Genetic variation ensures that patients all respond differently to the same medicine. Can you give a practical example that shows this?
“Three months ago I received an email from a Canadian doctor. He said that his brother in his late fifties developed colon cancer, was treated with medication and then died quickly. Afterwards, a genetic test was done which showed that he had a certain DNA variant. Thanks to our research in the Netherlands, we now know that you need to adjust the drug dosage for colon cancer with this DNA variant. So his brother died from the drugs and not from the tumor. Fortunately, such a DNA test for colon cancer is already part of the treatment in the Netherlands.”
Medicines often don’t work as well as we would like. Is that the problem you are looking for a solution for?
“As a hospital pharmacist and clinical pharmacologist, I work with medicines all day long. We are very happy that they are there, but we also see that they do not always work as well as we would like. Medicines also cause side effects in a large number of people. Of course there is a positive balance between the risks and the effects, otherwise medicines would not be on the market anyway. As a clinical pharmacologist, I want the right medicine in the right dosage for every patient so that it has maximum effect without side effects. We are still a long way from that.”
Your example of the patient with colon cancer shows that medicines sometimes do not work properly due to our specific DNA. When did you get the idea to start researching this?
“During an elective course in my Pharmacy studies, I learned that genetics can influence the effect of medicines. So that theory is not new. Thanks to all the technological developments and our studies at the LUMC, it is now really possible to predict the effect of medicines based on someone’s DNA profile. In our laboratory we perform thousands of DNA tests on patients in the hospital. It is fascinating every day to see that one base pair in DNA can have an enormous effect on drug treatment and its outcome.”
In February this year you had an important publication in The Lancet. About the first study worldwide that shows that prescribing medicines based on a patient’s DNA profile works in practice.
“Our research shows that patients for whom we match the dosage of a set of 39 medicines to their DNA have a significantly lower risk of serious side effects. This is because one patient processes a drug at a different rate than another, and therefore requires a different dose to achieve the same effect. A personal approach is therefore desirable. In the study we used a DNA medicine card that links a patient’s DNA profile to medicines whose processing is influenced by the DNA. By scanning this pass, doctors and pharmacists know what the optimal dose is for the patient.”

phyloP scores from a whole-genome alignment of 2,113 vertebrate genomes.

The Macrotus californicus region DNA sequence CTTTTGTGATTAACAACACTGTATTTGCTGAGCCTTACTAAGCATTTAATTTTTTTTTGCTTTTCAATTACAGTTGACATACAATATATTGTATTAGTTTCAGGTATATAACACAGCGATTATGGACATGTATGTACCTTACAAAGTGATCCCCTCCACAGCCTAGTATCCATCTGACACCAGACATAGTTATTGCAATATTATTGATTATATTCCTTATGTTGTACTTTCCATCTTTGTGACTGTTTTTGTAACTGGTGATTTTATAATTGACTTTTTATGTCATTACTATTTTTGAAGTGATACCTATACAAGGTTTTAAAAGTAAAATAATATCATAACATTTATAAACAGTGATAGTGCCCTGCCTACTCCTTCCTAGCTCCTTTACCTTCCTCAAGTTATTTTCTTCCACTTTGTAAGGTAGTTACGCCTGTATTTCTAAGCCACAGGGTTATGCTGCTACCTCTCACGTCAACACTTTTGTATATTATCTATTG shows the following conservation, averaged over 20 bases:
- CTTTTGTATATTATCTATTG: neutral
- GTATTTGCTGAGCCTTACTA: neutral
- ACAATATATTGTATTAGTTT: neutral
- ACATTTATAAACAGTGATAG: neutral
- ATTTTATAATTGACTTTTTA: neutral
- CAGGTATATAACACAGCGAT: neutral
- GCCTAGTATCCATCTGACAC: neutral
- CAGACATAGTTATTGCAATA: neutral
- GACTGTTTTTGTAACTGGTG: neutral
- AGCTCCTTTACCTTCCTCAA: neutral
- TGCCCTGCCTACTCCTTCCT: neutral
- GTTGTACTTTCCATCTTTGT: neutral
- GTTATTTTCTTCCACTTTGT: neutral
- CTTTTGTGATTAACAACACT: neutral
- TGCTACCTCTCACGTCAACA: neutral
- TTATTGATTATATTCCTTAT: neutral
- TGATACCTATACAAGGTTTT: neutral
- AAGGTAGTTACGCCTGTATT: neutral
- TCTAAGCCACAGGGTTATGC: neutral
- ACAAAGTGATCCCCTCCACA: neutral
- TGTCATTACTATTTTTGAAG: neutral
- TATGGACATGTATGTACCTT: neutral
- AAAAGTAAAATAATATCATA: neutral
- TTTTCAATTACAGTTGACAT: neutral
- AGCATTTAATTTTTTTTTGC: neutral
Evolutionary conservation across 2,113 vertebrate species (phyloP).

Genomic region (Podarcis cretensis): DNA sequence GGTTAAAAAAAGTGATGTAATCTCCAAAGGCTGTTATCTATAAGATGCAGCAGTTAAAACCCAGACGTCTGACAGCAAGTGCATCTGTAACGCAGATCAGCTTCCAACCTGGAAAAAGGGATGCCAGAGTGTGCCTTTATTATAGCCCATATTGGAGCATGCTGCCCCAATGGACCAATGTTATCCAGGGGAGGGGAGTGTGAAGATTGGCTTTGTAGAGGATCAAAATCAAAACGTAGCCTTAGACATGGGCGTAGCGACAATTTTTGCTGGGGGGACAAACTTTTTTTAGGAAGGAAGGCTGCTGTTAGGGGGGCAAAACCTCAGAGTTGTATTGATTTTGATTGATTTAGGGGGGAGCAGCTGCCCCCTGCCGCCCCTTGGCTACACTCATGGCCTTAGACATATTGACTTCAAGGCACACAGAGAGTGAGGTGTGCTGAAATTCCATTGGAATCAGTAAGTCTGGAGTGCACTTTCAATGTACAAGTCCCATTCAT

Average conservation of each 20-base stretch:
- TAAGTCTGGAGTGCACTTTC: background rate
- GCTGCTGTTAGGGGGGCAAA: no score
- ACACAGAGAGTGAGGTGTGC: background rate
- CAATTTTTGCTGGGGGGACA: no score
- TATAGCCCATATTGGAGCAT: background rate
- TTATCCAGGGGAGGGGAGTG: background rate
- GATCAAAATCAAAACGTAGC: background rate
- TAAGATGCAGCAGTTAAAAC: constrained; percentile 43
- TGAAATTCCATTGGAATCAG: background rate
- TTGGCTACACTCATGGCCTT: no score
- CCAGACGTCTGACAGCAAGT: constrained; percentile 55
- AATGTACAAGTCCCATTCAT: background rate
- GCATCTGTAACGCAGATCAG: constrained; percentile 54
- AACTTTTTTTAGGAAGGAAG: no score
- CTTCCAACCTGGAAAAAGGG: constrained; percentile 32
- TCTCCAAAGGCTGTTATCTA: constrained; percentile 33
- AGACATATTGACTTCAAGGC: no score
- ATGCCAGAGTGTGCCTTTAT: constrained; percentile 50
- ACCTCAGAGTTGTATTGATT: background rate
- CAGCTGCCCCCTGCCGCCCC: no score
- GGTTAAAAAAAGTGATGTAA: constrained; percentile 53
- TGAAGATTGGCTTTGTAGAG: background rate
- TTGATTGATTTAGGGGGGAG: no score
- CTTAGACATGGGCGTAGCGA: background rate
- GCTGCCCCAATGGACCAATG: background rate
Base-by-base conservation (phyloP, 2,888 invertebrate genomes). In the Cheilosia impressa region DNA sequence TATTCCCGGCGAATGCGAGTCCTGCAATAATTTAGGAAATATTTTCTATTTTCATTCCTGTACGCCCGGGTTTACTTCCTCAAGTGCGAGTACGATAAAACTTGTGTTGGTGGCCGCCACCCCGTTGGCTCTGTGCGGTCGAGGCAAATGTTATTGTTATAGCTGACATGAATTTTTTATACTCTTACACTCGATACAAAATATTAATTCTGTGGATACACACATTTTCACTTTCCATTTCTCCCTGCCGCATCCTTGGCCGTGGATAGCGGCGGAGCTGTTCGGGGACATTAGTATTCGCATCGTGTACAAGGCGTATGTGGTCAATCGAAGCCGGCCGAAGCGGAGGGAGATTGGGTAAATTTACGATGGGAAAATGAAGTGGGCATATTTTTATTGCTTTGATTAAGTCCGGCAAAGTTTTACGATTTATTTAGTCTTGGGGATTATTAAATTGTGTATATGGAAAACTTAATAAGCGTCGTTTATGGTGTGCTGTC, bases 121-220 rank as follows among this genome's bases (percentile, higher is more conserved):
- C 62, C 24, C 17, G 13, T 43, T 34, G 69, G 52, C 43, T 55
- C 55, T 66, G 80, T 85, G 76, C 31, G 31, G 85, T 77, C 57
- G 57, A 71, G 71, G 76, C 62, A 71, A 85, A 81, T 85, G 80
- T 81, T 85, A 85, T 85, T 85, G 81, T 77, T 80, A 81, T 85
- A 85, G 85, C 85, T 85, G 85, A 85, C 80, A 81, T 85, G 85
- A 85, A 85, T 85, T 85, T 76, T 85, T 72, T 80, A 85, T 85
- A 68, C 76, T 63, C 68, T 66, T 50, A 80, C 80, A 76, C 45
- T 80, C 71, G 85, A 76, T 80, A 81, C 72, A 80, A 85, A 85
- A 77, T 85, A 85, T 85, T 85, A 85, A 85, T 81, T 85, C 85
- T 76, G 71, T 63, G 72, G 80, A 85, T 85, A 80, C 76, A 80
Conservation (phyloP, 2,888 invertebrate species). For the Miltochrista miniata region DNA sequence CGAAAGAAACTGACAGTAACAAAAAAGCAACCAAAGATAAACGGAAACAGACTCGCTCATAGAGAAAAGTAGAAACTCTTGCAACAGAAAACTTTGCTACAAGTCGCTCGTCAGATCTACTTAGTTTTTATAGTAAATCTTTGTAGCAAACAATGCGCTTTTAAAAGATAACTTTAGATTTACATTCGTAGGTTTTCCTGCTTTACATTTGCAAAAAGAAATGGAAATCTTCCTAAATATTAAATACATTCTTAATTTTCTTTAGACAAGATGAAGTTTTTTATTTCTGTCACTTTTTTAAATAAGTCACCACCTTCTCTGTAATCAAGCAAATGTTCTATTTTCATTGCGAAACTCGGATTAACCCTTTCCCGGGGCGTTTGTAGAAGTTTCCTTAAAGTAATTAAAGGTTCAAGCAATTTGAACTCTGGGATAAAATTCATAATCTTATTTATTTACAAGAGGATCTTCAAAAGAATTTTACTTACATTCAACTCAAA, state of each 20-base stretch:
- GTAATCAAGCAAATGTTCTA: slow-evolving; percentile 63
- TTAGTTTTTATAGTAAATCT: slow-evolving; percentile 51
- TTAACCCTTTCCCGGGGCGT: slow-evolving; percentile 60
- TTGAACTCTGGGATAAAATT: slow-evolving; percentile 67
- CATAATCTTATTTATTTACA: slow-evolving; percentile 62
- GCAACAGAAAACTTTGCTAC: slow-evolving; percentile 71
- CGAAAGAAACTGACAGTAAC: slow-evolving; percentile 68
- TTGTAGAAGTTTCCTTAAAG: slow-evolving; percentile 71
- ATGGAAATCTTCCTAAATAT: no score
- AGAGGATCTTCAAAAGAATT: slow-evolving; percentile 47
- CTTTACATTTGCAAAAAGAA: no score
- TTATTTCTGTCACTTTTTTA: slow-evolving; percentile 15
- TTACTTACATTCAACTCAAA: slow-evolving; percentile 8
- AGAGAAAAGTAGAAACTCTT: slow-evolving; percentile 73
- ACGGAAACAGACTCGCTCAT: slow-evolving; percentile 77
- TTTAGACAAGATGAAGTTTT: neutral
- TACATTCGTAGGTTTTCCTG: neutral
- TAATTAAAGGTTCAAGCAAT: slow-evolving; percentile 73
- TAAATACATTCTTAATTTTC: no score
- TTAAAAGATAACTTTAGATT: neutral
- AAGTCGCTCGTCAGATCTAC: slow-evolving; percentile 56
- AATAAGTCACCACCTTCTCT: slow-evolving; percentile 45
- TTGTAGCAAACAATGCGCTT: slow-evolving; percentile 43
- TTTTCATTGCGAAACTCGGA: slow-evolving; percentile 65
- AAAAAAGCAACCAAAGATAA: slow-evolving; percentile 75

At the same time, there is so much we don’t know yet, you say in previous interviews. This research is just ‘the tip of the iceberg’.
“In the Dutch pharmacogenetics working group, we have drawn up concrete advice for approximately 50 medicines on how treatment can be adapted to the patient’s DNA profile. This makes it possible to do a test before starting treatment to prevent side effects. But research with twins also shows that we cannot explain all hereditary differences in the processing of a medicine. To better predict the effect of DNA, we need to look at many more DNA variants in much larger groups of patients.
In addition, there are also many non-genetic factors that influence the effect of medicines. For example, if you have inflammation, this affects the breakdown of medicines. We are also investigating that.”
What do you hope to one day achieve as a professor? A DNA medicine pass for every world citizen?
“Such a DNA medicine card is certainly a step forward, but I expect that we will eventually receive the genetic code from everyone and store it electronically in a kind of digital safe. And that we can give people advice about treatment with medicines based on their DNA profile if they become ill. In this way we ensure that patients receive a medicine that works as well as possible.”
The study in The Lancet received a lot of media attention. What does that mean for your field?
“I notice that many doctors and patients now also know what pharmacogenetics is. Recently someone sent me a very nice video of a German television show where they had a question about our studies. The question was ‘How can you prevent side effects of medicines?’. The answer options were: by taking a rest of 2 hours after ingestion, by coating the pills with a fatty film, or by a DNA test. The viewers were then shown an explanatory video about pharmacogenetics. This illustrates well that pharmacogenetics is no longer a theory, but is now really finding a place in patient care.”
The inaugural lecture ‘In Search of PharmacoPerfection’ by Prof. Jesse Swen will be on Friday, November 17, 2023 from 4:00 PM to 5:00 PM in the Academy Building in Leiden. Unfortunately there are no more places available. You can follow the inaugural lecture via a live stream.
Jesse Swen has worked at the Leiden University Medical Center (LUMC) since 2004. Between 2006 and 2011 he trained as a hospital pharmacist, in combination with PhD research into the application of pharmacogenetics in primary care. After obtaining his PhD, Swen worked within the PharmGKB group at Stanford, but was soon brought back to Leiden to conduct research into pharmacogenetics at the pharmacy lab at the LUMC. Since 2016 he has been section head of the Clinical Pharmaceutical Laboratory.
LUMC researchers: 30% fewer side effects if medication is tailored to DNA | LUMC
Jesse Swen appointed professor of clinical pharmacy | LUMC